Congress Skips Town Without Taking Care of Veterans

Congress Skips Town Without Taking Care of Veterans

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Congress Skips Town Without Taking Care of Veterans

Budget Agreement Hits Military Retirees, While Congress Fails to “Finish the Four” and Pass Other Key Legislation 

WASHINGTON, DC (December 19, 2013) – Iraq and Afghanistan Veterans of America (IAVA) today demanded Congress return in January and meet its obligation to veterans by undoing the budget agreement’s damage to military retirees and by taking overdue action on four critical pieces of legislation supported by post-9/11 veterans. Veterans and military groups – including IAVA, the Military Officers Association of America, the American Legion, and Veterans of Foreign Wars – have slammed a key component of the Congressional budget agreement, which would reduce the annual cost-of-living adjustment for military retirees and survivors, leading to a 20 percent cut to retirement benefits over the course of their lives. 

And while IAVA supports provisions of the National Defense Authorization Act (NDAA) – which the Senate is expected to pass tonight – IAVA is disappointed that Congress failed to pass the Military Justice Improvement Act and three other key legislative priorities. IAVA has been urging Congress to “Finish The Four” – 1) Fully funding the VA in advance; 2) Pass the Military Justice Improvement Act to combat military sexual assault; 3) Change in-state tuition for all veterans using the GI Bill; and 4) Ratify the Convention on the Rights of Persons with Disabilities.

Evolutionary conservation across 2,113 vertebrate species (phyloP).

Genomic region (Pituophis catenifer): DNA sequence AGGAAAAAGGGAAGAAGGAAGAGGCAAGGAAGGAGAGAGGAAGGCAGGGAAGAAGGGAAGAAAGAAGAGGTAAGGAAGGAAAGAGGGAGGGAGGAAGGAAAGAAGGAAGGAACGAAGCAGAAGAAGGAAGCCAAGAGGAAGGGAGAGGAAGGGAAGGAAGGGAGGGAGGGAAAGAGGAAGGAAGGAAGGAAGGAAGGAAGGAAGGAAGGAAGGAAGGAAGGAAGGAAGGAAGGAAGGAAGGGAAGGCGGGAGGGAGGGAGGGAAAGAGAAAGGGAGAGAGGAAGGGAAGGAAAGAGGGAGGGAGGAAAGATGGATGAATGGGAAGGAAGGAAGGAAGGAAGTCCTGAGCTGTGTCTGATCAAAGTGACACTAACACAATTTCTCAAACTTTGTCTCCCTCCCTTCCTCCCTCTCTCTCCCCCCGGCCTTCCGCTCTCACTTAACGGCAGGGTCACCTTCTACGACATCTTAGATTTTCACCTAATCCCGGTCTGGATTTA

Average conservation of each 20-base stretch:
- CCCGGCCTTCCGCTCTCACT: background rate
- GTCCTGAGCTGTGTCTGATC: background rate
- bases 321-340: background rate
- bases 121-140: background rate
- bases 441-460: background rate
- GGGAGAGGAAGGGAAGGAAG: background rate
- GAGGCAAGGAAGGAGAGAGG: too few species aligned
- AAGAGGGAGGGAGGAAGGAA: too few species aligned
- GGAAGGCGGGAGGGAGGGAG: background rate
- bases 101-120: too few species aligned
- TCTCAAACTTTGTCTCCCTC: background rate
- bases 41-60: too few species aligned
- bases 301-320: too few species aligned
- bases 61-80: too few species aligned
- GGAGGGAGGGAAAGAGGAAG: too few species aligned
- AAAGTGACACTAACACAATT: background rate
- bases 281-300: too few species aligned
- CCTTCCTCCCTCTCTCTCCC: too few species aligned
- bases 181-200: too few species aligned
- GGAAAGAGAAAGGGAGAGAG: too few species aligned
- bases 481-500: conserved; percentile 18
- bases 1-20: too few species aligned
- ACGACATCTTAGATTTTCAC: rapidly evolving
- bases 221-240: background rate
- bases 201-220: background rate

“Veterans were not immune to the historic level of Congressional dysfunction during 2013,” said IAVA CEO and founder Paul Rieckhoff. “Worse than doing nothing, Congress had a negative impact on vets and military families by passing the budget agreement. For their 2014 New Year’s Resolution, Congress must return and start the year by taking care of vets. In January, Congress must support vets by Finishing the Four.”

IAVA vowed to continue to fight the budget agreement impact on military retirees into 2014. Members of Congress from both parties have vowed to protect military retirees. Even one of the lead budget agreement negotiators, Senator Patty Murray, expressed openness to reconsidering the pension cut. 

Said Rieckhoff, “We need strong leadership on this issue. Senator Murray must listen to the opposition of the veterans community and reverse these cuts. Congressman Ryan must respond to the voices of the veterans community and take action against these cuts. And we still must hear from President Obama on this issue.”

Thousands of IAVA members have signed a petition calling for Congress to block the changes to military retirement: One IAVA member, a 20-year Air Force veteran, blogged at about the budget agreement’s impact on him and his family:

“As I finish out my 20 year career, the last thing I expected was to find out the government is now going to penalize my cost of living adjustment on my retirement pay for the next 22 years,” wrote Master Sergeant Brandon Bennett.